Getting arrested for DUI does not mean you will be convicted. Police misconduct, defective breathalyzers and crime lab mistakes may be enough to get your charges lessened or dismissed. Visit our page on Nevada DUI Laws to learn more.
Police misconduct refers to wrongful actions committed by police officers within the scope of their official duties. Police misconduct in Las Vegas is both a breach of the public trust and a miscarriage of justice when the illegal actions result in a wrongful conviction.
Police misconduct can come in a variety of forms. Here are some of the more common types of police misconduct committed in Las Vegas.
Use of excessive force
Allegations of the use of excessive force by the police continue to dominate the headlines. Examples of excessive force include beatings, unreasonable use of restraints, and sexual assault. Excessive force could also involve the improper use of weapons such as guns, tasers, pepper spray, batons, as well as police dogs. This type of behavior can result in the following crimes.
Sexual Assault (NRS 200.373)
Battery (NRS 200.481)
Battery with a deadly weapon (NRS 200.481)
Note that police can shoot suspects to injure or kill if the suspect poses an immediate deadly or harmful threat.
Coercion of confessions
Police may attempt to coerce suspects into confessing to the commission of a crime using tactics ranging from violence to threats. Physical coercion can be as extreme as torture, or as subtle as adjusting handcuffs tight enough to induce pain and discomfort during the interrogation.
Las Vegas Police Misconduct
Threats intended to coerce a confession could be as subtle as telling as suspect what the other inmates will do to the suspect in jail if the person does not confess. Some types of police coercion may rise to the level constituting the Nevada crime of extortion of confession (NRS 199.460)
Fabricating, planting, or tampering with evidence.
The police are responsible for properly gathering, preserving, and documenting evidence that may subsequently be used in a criminal prosecution. However, some police officers are so convinced that a suspect committed a crime, they choose to improperly manipulate the evidence in order to build a stronger case against that person. Police misconduct relating to evidence can form a basis for a Nevada court to overturn a conviction on appeal and constitutes the crime of falsifying evidence (NRS 199.220)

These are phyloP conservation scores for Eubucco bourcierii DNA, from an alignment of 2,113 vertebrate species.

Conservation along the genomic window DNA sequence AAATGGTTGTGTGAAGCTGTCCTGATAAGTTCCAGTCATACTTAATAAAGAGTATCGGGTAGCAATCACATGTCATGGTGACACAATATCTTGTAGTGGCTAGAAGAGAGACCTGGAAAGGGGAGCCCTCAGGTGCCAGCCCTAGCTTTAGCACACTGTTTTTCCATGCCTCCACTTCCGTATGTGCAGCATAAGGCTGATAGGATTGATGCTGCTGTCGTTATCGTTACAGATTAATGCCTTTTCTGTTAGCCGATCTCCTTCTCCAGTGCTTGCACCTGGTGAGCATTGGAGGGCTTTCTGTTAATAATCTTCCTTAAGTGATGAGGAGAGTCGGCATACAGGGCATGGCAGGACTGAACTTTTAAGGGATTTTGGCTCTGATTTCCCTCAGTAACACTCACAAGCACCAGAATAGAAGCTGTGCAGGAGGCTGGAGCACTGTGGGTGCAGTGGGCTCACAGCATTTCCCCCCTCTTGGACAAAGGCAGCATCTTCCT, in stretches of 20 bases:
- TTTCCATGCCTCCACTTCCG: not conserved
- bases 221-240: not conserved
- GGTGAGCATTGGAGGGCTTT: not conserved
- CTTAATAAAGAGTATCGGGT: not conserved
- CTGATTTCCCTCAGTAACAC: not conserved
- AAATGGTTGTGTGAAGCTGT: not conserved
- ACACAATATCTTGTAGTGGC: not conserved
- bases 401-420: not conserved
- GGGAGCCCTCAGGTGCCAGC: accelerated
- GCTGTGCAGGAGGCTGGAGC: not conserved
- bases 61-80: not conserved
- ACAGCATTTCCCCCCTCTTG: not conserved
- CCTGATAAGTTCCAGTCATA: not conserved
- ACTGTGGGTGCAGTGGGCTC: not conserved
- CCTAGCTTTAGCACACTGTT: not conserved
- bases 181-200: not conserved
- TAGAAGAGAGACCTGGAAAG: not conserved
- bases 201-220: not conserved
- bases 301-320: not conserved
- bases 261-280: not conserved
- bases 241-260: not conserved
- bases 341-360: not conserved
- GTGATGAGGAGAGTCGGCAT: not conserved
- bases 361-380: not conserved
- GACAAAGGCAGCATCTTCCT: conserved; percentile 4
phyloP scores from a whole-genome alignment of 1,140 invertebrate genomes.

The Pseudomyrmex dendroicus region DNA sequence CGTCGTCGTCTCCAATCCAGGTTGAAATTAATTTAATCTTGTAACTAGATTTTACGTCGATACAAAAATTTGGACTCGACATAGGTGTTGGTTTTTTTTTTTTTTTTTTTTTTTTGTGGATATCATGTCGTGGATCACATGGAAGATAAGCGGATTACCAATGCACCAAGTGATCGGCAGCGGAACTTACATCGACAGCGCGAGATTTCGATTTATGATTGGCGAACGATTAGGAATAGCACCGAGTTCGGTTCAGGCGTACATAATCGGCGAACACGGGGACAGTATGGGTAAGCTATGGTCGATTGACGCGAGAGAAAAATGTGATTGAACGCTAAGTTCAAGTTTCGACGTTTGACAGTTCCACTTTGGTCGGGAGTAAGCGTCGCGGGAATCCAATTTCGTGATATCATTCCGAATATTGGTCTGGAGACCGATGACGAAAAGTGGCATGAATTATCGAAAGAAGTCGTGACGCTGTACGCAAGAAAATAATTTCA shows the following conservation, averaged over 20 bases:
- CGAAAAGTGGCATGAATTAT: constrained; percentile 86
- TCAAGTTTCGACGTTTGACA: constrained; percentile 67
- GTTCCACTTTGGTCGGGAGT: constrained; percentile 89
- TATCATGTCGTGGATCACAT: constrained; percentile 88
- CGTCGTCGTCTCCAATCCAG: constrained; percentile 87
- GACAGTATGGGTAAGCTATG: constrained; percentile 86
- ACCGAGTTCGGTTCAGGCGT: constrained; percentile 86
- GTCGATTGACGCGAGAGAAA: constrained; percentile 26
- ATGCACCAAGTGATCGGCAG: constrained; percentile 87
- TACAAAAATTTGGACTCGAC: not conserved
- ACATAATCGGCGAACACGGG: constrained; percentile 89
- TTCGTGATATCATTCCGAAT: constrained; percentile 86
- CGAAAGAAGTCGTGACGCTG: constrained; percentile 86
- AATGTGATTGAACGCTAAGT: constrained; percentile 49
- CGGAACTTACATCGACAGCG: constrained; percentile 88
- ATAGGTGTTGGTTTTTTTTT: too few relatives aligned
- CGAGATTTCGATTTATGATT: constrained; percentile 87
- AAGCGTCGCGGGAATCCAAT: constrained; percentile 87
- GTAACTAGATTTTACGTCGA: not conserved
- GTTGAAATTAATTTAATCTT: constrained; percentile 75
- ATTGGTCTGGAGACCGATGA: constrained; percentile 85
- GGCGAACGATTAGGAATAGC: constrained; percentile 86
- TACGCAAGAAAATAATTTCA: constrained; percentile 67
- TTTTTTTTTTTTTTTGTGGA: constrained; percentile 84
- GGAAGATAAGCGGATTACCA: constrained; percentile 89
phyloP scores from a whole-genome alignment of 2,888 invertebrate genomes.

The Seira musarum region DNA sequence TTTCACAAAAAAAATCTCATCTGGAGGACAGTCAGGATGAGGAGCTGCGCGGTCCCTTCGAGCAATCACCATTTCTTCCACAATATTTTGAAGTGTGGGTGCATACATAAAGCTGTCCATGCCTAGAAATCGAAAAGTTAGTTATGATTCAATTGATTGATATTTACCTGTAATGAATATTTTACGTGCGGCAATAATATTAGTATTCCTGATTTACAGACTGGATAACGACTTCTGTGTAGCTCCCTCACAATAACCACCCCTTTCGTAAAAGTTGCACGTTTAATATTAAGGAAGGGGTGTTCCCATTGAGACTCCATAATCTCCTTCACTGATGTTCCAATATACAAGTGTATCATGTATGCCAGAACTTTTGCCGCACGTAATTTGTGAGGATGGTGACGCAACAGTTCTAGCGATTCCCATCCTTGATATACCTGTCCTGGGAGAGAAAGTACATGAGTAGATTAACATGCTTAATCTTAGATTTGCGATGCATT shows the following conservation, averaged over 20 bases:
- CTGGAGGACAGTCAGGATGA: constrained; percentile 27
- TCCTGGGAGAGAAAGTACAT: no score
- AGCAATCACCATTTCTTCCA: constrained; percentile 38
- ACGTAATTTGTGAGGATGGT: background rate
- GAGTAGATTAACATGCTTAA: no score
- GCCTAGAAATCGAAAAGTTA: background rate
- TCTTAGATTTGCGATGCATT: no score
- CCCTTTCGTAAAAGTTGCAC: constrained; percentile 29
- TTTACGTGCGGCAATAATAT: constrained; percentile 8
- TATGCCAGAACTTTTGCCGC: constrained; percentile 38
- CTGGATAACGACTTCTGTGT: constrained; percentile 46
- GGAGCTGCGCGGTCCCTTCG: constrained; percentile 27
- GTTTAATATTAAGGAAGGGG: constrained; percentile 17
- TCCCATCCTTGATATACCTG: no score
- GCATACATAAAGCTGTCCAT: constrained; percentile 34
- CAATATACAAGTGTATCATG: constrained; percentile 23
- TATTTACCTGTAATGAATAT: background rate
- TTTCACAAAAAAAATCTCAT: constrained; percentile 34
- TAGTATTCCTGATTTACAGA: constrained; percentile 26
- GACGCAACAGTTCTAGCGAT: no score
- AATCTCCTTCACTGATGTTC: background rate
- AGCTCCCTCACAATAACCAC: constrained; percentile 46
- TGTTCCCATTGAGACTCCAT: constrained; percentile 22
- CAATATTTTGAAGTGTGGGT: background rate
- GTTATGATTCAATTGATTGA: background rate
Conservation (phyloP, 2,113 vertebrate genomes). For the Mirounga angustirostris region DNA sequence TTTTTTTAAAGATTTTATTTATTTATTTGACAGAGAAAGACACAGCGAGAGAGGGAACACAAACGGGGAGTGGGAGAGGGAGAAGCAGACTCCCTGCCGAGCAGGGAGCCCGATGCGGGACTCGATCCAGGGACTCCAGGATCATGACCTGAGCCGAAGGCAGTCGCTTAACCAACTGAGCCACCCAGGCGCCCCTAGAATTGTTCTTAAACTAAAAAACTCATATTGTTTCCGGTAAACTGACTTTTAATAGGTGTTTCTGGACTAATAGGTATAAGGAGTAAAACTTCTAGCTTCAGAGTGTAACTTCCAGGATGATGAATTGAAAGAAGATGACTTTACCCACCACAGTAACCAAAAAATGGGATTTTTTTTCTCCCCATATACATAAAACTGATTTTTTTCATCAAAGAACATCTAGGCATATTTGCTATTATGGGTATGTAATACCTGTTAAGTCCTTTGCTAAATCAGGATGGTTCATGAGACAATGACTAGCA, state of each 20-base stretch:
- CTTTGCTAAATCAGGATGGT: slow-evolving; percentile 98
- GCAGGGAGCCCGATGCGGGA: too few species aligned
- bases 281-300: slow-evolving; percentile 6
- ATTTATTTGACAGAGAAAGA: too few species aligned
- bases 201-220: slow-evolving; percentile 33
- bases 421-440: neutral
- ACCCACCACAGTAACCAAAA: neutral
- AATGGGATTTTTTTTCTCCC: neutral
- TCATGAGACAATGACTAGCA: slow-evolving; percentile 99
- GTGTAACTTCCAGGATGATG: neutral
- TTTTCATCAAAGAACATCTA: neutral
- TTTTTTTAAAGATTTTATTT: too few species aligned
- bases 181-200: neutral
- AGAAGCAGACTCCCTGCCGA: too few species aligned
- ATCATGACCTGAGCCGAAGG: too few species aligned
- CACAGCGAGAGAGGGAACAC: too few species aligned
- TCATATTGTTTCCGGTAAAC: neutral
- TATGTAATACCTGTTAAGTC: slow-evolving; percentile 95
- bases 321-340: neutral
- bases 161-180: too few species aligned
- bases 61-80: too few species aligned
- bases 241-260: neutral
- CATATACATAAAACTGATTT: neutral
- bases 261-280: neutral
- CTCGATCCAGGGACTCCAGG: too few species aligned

Giving false testimony
The sad fact is, there are some police officers who are willing to give testimony that is exaggerated, not entirely accurate, or just plain fabricated. A police officer’s false testimony can easily result in a wrongful conviction. This type of police misconduct amounts to perjury which involves providing false information in a police report or lying on the witness stand (NRS 199.145), as well as offering false evidence (NRS 199.210)
Practicing discrimination, intimidation or corruption
If the police discriminate against or unjustifiably target a particular individual or category of individuals to harass, it constitutes the crime of malicious prosecution. In Nevada, malicious prosecution occurs when a person, maliciously and without probable cause, causes or attempts to cause an innocent person to be arrested or proceeded against for any crime. (NRS 199.310)
Individuals who believe they have been the victim of police misconduct in Las Vegas should seek legal counsel to secure their rights. Contact us for a legal consultation.
About the Author
A former Los Angeles prosecutor, attorney Neil Shouse graduated with honors from UC Berkeley and Harvard Law School (and completed additional graduate studies at MIT). He has been featured on CNN, Good Morning America, Dr Phil, The Today Show and Court TV. Mr Shouse has been recognized by the National Trial Lawyers as one of the Top 100 Criminal and Top 100 Civil Attorneys.